“Everybody’s increasingly mindful of how they are living physically and mentally.”
Yen-Yen Teh, co-founder of design-led architecture practice Emulsion, knows when to stop, breathe and prioritise her wellbeing. A born and bred Londoner of Chinese-Malaysian descent, she lives in Clerkenwell, so she’s all too familiar with the trials of city-dwelling – smaller living spaces, packed commutes and the constant rush.
Yet, the advantages of London life are numerous – the creativity, the people, the ideas – if you can stay calm amidst it all. Founding Emulsion after qualifying as an architect, Yen-Yen has since established a portfolio that reaches a spectrum of architecture and interior design; from office spaces, restaurants, retail and exhibition projects. Finding a happy balance between function and aesthetics, she composes the best experience of all sorts of spaces.
Yen-Yen knows how important it is to sculpt her own home environment too, especially to support her active lifestyle surrounding family life and running a business. Her tips for living well at home are holistic. “Everybody’s increasingly mindful of how they are living physically and mentally. When we work on interiors for people’s homes it tends to be about trying establish how to bring the best out of someone’s life – how you live in the space, rather than how it’s decorated,” she says.
The concept of wellbeing has been emerging for the last decade, alongside a growing awareness of mental health. It’s a state of mind that prioritises you (and your sanity). From unrolling a yoga mat before work, blending up some fruit and veg in a Nutri-bullet, watering your plants or making time to read a good book, there are many ways to nurture your wellbeing, starting at home.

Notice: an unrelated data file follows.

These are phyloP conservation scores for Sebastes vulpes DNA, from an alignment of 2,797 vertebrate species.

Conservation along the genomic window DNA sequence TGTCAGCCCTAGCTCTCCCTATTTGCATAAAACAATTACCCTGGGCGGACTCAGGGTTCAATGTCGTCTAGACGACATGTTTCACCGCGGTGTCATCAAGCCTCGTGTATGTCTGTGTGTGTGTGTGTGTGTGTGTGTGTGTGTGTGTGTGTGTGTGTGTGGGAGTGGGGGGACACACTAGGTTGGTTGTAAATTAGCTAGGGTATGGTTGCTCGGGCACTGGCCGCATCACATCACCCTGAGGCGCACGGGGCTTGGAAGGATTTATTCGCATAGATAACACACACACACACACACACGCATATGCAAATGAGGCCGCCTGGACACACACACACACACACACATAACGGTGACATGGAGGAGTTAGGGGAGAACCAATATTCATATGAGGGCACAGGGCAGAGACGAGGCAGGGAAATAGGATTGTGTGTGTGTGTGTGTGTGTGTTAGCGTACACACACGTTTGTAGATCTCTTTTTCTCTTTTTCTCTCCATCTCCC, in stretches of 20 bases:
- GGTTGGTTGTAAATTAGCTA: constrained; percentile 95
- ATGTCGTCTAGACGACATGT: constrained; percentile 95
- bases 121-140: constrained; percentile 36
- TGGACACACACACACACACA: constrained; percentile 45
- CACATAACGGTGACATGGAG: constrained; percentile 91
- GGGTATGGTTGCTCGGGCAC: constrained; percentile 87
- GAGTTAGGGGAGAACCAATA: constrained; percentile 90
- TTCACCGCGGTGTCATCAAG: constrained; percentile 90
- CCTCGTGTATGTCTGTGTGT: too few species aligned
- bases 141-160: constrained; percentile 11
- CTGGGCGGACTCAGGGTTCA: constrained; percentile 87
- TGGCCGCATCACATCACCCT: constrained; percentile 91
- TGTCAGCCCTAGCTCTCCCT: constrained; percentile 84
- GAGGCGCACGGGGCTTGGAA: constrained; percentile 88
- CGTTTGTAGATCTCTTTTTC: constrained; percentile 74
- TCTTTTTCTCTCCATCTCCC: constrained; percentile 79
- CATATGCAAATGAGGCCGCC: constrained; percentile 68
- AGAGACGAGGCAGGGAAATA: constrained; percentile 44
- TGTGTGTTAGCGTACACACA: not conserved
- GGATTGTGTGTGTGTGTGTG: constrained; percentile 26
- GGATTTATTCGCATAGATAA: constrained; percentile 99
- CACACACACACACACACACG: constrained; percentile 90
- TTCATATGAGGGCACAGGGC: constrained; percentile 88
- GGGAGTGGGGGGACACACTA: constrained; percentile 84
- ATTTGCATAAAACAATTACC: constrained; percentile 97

“We are quite time-starved, so it’s even more important to think about what you place in your home because you’re going to be living with it. It’s not necessarily a question of decluttering, but not having so much stuff in the first place,” says Yen-Yen who advocates wellbeing at home through ‘functional minimalism’, smart technology choices and uniquely crafted handmade objects.
In Fumio Saki’s book Goodbye, Things: On Minimalist living the author asks, “Is there happiness in having less?”. Saki owns only “three shirts, four pairs of trousers, four pairs of socks and not much else”. This case might be seen as an extreme lifestyle choice, but living minimally can be a practical decision too. “Quite a few homes in London are quite compact and a lot of people don’t have space or gardens, so by necessity you have to be more space efficient and have less stuff,” says Yen-Yen.
She picked out the British furniture brand Vitsœ, known for its modular shelving system, which has the ethos of encouraging customers to only buy what they need, and Yen-Yen also credits Jasper Morrison’s small shop adjoining his East London studio as the ideal place to find timeless, classic and utilitarian wares, such as tableware and glassware.